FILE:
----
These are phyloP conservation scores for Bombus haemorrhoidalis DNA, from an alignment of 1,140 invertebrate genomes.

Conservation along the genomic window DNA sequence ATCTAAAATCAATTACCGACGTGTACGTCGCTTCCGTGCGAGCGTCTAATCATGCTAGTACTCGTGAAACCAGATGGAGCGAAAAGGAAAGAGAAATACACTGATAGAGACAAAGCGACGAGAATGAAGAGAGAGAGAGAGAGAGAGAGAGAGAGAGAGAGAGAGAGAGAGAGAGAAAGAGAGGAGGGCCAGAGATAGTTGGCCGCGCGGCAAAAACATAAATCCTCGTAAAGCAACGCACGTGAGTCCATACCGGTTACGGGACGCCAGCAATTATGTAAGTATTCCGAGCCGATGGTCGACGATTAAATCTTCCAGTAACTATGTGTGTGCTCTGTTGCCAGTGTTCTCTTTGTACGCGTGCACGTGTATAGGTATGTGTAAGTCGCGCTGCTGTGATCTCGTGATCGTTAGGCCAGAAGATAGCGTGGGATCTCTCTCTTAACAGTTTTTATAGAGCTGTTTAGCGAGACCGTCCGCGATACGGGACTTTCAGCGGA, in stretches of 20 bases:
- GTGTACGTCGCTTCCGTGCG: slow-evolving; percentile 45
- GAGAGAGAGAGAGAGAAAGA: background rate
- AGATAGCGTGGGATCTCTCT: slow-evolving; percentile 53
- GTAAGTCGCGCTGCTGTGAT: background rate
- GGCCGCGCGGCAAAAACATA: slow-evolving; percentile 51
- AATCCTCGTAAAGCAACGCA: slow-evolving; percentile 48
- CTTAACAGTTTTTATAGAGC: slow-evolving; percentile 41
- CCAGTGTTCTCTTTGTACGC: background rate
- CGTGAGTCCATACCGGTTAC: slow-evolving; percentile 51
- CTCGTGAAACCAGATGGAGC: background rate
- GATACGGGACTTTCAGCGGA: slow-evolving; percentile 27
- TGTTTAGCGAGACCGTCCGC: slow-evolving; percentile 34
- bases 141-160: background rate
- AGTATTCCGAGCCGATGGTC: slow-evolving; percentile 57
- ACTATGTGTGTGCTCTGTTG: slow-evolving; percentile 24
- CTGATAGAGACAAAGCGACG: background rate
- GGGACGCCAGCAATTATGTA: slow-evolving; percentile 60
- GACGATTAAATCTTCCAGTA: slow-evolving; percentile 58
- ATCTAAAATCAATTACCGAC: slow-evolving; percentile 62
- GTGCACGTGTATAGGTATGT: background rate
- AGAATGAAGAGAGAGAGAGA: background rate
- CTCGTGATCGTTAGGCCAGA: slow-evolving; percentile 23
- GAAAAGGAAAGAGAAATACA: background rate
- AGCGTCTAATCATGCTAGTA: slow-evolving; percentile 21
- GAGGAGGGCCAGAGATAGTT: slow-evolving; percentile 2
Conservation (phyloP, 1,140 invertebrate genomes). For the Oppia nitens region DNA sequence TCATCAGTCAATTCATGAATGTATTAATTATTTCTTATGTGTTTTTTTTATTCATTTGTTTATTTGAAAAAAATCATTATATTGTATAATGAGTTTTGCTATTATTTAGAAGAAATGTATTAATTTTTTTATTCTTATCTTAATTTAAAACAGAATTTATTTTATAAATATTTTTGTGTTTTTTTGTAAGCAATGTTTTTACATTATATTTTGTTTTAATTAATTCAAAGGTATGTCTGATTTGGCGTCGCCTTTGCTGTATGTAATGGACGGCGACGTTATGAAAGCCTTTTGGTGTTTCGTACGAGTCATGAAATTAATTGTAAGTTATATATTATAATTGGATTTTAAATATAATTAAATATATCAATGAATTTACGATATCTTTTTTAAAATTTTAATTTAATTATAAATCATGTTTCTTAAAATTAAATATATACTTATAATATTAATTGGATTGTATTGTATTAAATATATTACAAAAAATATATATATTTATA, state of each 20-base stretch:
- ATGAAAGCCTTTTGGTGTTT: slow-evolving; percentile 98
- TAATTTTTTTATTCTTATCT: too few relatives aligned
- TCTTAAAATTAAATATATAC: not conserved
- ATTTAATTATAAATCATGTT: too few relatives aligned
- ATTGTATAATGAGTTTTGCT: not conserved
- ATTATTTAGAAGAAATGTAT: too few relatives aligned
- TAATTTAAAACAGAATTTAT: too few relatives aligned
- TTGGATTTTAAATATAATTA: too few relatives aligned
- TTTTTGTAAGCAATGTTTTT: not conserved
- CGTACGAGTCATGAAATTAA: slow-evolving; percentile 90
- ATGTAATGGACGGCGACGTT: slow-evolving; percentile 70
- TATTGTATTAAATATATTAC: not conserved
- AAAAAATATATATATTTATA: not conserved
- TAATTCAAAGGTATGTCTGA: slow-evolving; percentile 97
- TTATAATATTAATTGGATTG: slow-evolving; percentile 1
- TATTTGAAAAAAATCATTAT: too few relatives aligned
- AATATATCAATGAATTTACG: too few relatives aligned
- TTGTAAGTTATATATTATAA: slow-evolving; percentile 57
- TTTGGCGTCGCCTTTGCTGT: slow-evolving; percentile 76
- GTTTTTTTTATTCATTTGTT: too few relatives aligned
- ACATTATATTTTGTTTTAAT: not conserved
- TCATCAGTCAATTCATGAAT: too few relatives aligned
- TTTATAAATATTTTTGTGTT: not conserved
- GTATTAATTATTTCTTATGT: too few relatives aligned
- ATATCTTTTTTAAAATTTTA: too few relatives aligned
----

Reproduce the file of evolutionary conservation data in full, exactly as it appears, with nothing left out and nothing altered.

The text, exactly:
These are phyloP conservation scores for Bombus haemorrhoidalis DNA, from an alignment of 1,140 invertebrate genomes.

Conservation along the genomic window DNA sequence ATCTAAAATCAATTACCGACGTGTACGTCGCTTCCGTGCGAGCGTCTAATCATGCTAGTACTCGTGAAACCAGATGGAGCGAAAAGGAAAGAGAAATACACTGATAGAGACAAAGCGACGAGAATGAAGAGAGAGAGAGAGAGAGAGAGAGAGAGAGAGAGAGAGAGAGAGAGAGAAAGAGAGGAGGGCCAGAGATAGTTGGCCGCGCGGCAAAAACATAAATCCTCGTAAAGCAACGCACGTGAGTCCATACCGGTTACGGGACGCCAGCAATTATGTAAGTATTCCGAGCCGATGGTCGACGATTAAATCTTCCAGTAACTATGTGTGTGCTCTGTTGCCAGTGTTCTCTTTGTACGCGTGCACGTGTATAGGTATGTGTAAGTCGCGCTGCTGTGATCTCGTGATCGTTAGGCCAGAAGATAGCGTGGGATCTCTCTCTTAACAGTTTTTATAGAGCTGTTTAGCGAGACCGTCCGCGATACGGGACTTTCAGCGGA, in stretches of 20 bases:
- GTGTACGTCGCTTCCGTGCG: slow-evolving; percentile 45
- GAGAGAGAGAGAGAGAAAGA: background rate
- AGATAGCGTGGGATCTCTCT: slow-evolving; percentile 53
- GTAAGTCGCGCTGCTGTGAT: background rate
- GGCCGCGCGGCAAAAACATA: slow-evolving; percentile 51
- AATCCTCGTAAAGCAACGCA: slow-evolving; percentile 48
- CTTAACAGTTTTTATAGAGC: slow-evolving; percentile 41
- CCAGTGTTCTCTTTGTACGC: background rate
- CGTGAGTCCATACCGGTTAC: slow-evolving; percentile 51
- CTCGTGAAACCAGATGGAGC: background rate
- GATACGGGACTTTCAGCGGA: slow-evolving; percentile 27
- TGTTTAGCGAGACCGTCCGC: slow-evolving; percentile 34
- bases 141-160: background rate
- AGTATTCCGAGCCGATGGTC: slow-evolving; percentile 57
- ACTATGTGTGTGCTCTGTTG: slow-evolving; percentile 24
- CTGATAGAGACAAAGCGACG: background rate
- GGGACGCCAGCAATTATGTA: slow-evolving; percentile 60
- GACGATTAAATCTTCCAGTA: slow-evolving; percentile 58
- ATCTAAAATCAATTACCGAC: slow-evolving; percentile 62
- GTGCACGTGTATAGGTATGT: background rate
- AGAATGAAGAGAGAGAGAGA: background rate
- CTCGTGATCGTTAGGCCAGA: slow-evolving; percentile 23
- GAAAAGGAAAGAGAAATACA: background rate
- AGCGTCTAATCATGCTAGTA: slow-evolving; percentile 21
- GAGGAGGGCCAGAGATAGTT: slow-evolving; percentile 2
Conservation (phyloP, 1,140 invertebrate genomes). For the Oppia nitens region DNA sequence TCATCAGTCAATTCATGAATGTATTAATTATTTCTTATGTGTTTTTTTTATTCATTTGTTTATTTGAAAAAAATCATTATATTGTATAATGAGTTTTGCTATTATTTAGAAGAAATGTATTAATTTTTTTATTCTTATCTTAATTTAAAACAGAATTTATTTTATAAATATTTTTGTGTTTTTTTGTAAGCAATGTTTTTACATTATATTTTGTTTTAATTAATTCAAAGGTATGTCTGATTTGGCGTCGCCTTTGCTGTATGTAATGGACGGCGACGTTATGAAAGCCTTTTGGTGTTTCGTACGAGTCATGAAATTAATTGTAAGTTATATATTATAATTGGATTTTAAATATAATTAAATATATCAATGAATTTACGATATCTTTTTTAAAATTTTAATTTAATTATAAATCATGTTTCTTAAAATTAAATATATACTTATAATATTAATTGGATTGTATTGTATTAAATATATTACAAAAAATATATATATTTATA, state of each 20-base stretch:
- ATGAAAGCCTTTTGGTGTTT: slow-evolving; percentile 98
- TAATTTTTTTATTCTTATCT: too few relatives aligned
- TCTTAAAATTAAATATATAC: not conserved
- ATTTAATTATAAATCATGTT: too few relatives aligned
- ATTGTATAATGAGTTTTGCT: not conserved
- ATTATTTAGAAGAAATGTAT: too few relatives aligned
- TAATTTAAAACAGAATTTAT: too few relatives aligned
- TTGGATTTTAAATATAATTA: too few relatives aligned
- TTTTTGTAAGCAATGTTTTT: not conserved
- CGTACGAGTCATGAAATTAA: slow-evolving; percentile 90
- ATGTAATGGACGGCGACGTT: slow-evolving; percentile 70
- TATTGTATTAAATATATTAC: not conserved
- AAAAAATATATATATTTATA: not conserved
- TAATTCAAAGGTATGTCTGA: slow-evolving; percentile 97
- TTATAATATTAATTGGATTG: slow-evolving; percentile 1
- TATTTGAAAAAAATCATTAT: too few relatives aligned
- AATATATCAATGAATTTACG: too few relatives aligned
- TTGTAAGTTATATATTATAA: slow-evolving; percentile 57
- TTTGGCGTCGCCTTTGCTGT: slow-evolving; percentile 76
- GTTTTTTTTATTCATTTGTT: too few relatives aligned
- ACATTATATTTTGTTTTAAT: not conserved
- TCATCAGTCAATTCATGAAT: too few relatives aligned
- TTTATAAATATTTTTGTGTT: not conserved
- GTATTAATTATTTCTTATGT: too few relatives aligned
- ATATCTTTTTTAAAATTTTA: too few relatives aligned